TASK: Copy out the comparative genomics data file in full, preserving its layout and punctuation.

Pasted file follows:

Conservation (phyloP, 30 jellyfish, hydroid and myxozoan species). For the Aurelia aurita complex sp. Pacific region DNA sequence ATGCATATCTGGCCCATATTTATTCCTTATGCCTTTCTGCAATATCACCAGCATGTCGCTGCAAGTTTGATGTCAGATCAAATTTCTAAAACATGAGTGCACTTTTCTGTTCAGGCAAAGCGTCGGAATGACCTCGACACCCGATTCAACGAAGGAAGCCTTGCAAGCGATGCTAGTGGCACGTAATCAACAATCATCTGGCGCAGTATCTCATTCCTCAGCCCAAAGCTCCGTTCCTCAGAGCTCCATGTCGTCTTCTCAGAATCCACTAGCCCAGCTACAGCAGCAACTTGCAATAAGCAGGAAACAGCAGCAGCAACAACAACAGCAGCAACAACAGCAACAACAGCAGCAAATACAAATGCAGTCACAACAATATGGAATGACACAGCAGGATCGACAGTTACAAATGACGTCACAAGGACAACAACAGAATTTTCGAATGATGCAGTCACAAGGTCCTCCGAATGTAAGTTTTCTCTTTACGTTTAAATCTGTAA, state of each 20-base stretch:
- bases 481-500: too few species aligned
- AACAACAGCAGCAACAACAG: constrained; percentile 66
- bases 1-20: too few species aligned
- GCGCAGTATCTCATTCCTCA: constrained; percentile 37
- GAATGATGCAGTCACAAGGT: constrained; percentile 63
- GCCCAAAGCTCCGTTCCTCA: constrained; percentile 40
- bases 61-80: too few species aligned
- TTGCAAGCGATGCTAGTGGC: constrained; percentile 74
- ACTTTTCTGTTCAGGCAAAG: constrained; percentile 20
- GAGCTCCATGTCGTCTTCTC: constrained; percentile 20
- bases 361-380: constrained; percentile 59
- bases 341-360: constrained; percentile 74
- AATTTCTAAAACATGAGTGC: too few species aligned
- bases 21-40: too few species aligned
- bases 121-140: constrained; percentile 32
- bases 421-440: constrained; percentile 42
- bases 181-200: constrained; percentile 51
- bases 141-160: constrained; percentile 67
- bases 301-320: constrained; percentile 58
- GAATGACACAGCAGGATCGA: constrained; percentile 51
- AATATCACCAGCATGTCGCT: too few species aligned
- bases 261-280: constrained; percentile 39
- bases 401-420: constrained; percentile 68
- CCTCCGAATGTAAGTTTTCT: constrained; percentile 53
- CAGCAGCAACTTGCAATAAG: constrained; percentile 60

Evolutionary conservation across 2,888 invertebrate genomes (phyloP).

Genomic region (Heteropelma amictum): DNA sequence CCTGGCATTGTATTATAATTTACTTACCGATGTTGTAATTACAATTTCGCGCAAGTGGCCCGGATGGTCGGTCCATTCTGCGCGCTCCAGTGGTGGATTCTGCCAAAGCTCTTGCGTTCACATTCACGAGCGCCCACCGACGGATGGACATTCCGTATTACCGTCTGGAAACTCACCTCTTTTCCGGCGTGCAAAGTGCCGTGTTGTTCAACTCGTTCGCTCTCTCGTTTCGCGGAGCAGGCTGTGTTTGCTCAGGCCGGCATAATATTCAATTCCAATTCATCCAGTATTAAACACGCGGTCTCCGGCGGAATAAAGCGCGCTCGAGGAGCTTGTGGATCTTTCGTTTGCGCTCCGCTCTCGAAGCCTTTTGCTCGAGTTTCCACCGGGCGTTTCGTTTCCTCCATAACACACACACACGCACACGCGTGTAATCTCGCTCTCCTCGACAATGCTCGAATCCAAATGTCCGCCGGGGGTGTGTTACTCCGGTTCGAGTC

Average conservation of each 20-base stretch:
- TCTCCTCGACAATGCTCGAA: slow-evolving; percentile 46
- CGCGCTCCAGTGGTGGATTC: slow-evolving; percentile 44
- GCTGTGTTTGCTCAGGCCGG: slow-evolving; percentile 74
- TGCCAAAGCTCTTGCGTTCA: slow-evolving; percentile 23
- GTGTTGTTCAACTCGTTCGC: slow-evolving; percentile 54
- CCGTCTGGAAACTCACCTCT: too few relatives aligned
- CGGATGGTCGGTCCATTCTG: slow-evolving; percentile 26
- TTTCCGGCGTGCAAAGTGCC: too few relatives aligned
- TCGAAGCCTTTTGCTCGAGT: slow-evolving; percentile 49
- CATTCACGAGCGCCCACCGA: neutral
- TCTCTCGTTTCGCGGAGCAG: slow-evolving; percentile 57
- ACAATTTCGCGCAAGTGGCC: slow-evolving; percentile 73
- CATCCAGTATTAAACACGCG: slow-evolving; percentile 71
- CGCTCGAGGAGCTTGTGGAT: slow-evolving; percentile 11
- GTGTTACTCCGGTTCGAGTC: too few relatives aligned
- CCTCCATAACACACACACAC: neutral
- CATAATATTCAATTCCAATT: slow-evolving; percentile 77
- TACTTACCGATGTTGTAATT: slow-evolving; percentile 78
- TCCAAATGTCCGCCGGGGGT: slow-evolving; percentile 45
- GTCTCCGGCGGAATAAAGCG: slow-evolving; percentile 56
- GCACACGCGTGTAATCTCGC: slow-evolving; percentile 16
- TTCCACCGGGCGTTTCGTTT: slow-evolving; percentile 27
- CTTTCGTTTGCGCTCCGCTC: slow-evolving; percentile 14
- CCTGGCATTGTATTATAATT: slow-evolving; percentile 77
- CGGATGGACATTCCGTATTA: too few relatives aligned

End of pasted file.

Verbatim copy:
Conservation (phyloP, 30 jellyfish, hydroid and myxozoan species). For the Aurelia aurita complex sp. Pacific region DNA sequence ATGCATATCTGGCCCATATTTATTCCTTATGCCTTTCTGCAATATCACCAGCATGTCGCTGCAAGTTTGATGTCAGATCAAATTTCTAAAACATGAGTGCACTTTTCTGTTCAGGCAAAGCGTCGGAATGACCTCGACACCCGATTCAACGAAGGAAGCCTTGCAAGCGATGCTAGTGGCACGTAATCAACAATCATCTGGCGCAGTATCTCATTCCTCAGCCCAAAGCTCCGTTCCTCAGAGCTCCATGTCGTCTTCTCAGAATCCACTAGCCCAGCTACAGCAGCAACTTGCAATAAGCAGGAAACAGCAGCAGCAACAACAACAGCAGCAACAACAGCAACAACAGCAGCAAATACAAATGCAGTCACAACAATATGGAATGACACAGCAGGATCGACAGTTACAAATGACGTCACAAGGACAACAACAGAATTTTCGAATGATGCAGTCACAAGGTCCTCCGAATGTAAGTTTTCTCTTTACGTTTAAATCTGTAA, state of each 20-base stretch:
- bases 481-500: too few species aligned
- AACAACAGCAGCAACAACAG: constrained; percentile 66
- bases 1-20: too few species aligned
- GCGCAGTATCTCATTCCTCA: constrained; percentile 37
- GAATGATGCAGTCACAAGGT: constrained; percentile 63
- GCCCAAAGCTCCGTTCCTCA: constrained; percentile 40
- bases 61-80: too few species aligned
- TTGCAAGCGATGCTAGTGGC: constrained; percentile 74
- ACTTTTCTGTTCAGGCAAAG: constrained; percentile 20
- GAGCTCCATGTCGTCTTCTC: constrained; percentile 20
- bases 361-380: constrained; percentile 59
- bases 341-360: constrained; percentile 74
- AATTTCTAAAACATGAGTGC: too few species aligned
- bases 21-40: too few species aligned
- bases 121-140: constrained; percentile 32
- bases 421-440: constrained; percentile 42
- bases 181-200: constrained; percentile 51
- bases 141-160: constrained; percentile 67
- bases 301-320: constrained; percentile 58
- GAATGACACAGCAGGATCGA: constrained; percentile 51
- AATATCACCAGCATGTCGCT: too few species aligned
- bases 261-280: constrained; percentile 39
- bases 401-420: constrained; percentile 68
- CCTCCGAATGTAAGTTTTCT: constrained; percentile 53
- CAGCAGCAACTTGCAATAAG: constrained; percentile 60

Evolutionary conservation across 2,888 invertebrate genomes (phyloP).

Genomic region (Heteropelma amictum): DNA sequence CCTGGCATTGTATTATAATTTACTTACCGATGTTGTAATTACAATTTCGCGCAAGTGGCCCGGATGGTCGGTCCATTCTGCGCGCTCCAGTGGTGGATTCTGCCAAAGCTCTTGCGTTCACATTCACGAGCGCCCACCGACGGATGGACATTCCGTATTACCGTCTGGAAACTCACCTCTTTTCCGGCGTGCAAAGTGCCGTGTTGTTCAACTCGTTCGCTCTCTCGTTTCGCGGAGCAGGCTGTGTTTGCTCAGGCCGGCATAATATTCAATTCCAATTCATCCAGTATTAAACACGCGGTCTCCGGCGGAATAAAGCGCGCTCGAGGAGCTTGTGGATCTTTCGTTTGCGCTCCGCTCTCGAAGCCTTTTGCTCGAGTTTCCACCGGGCGTTTCGTTTCCTCCATAACACACACACACGCACACGCGTGTAATCTCGCTCTCCTCGACAATGCTCGAATCCAAATGTCCGCCGGGGGTGTGTTACTCCGGTTCGAGTC

Average conservation of each 20-base stretch:
- TCTCCTCGACAATGCTCGAA: slow-evolving; percentile 46
- CGCGCTCCAGTGGTGGATTC: slow-evolving; percentile 44
- GCTGTGTTTGCTCAGGCCGG: slow-evolving; percentile 74
- TGCCAAAGCTCTTGCGTTCA: slow-evolving; percentile 23
- GTGTTGTTCAACTCGTTCGC: slow-evolving; percentile 54
- CCGTCTGGAAACTCACCTCT: too few relatives aligned
- CGGATGGTCGGTCCATTCTG: slow-evolving; percentile 26
- TTTCCGGCGTGCAAAGTGCC: too few relatives aligned
- TCGAAGCCTTTTGCTCGAGT: slow-evolving; percentile 49
- CATTCACGAGCGCCCACCGA: neutral
- TCTCTCGTTTCGCGGAGCAG: slow-evolving; percentile 57
- ACAATTTCGCGCAAGTGGCC: slow-evolving; percentile 73
- CATCCAGTATTAAACACGCG: slow-evolving; percentile 71
- CGCTCGAGGAGCTTGTGGAT: slow-evolving; percentile 11
- GTGTTACTCCGGTTCGAGTC: too few relatives aligned
- CCTCCATAACACACACACAC: neutral
- CATAATATTCAATTCCAATT: slow-evolving; percentile 77
- TACTTACCGATGTTGTAATT: slow-evolving; percentile 78
- TCCAAATGTCCGCCGGGGGT: slow-evolving; percentile 45
- GTCTCCGGCGGAATAAAGCG: slow-evolving; percentile 56
- GCACACGCGTGTAATCTCGC: slow-evolving; percentile 16
- TTCCACCGGGCGTTTCGTTT: slow-evolving; percentile 27
- CTTTCGTTTGCGCTCCGCTC: slow-evolving; percentile 14
- CCTGGCATTGTATTATAATT: slow-evolving; percentile 77
- CGGATGGACATTCCGTATTA: too few relatives aligned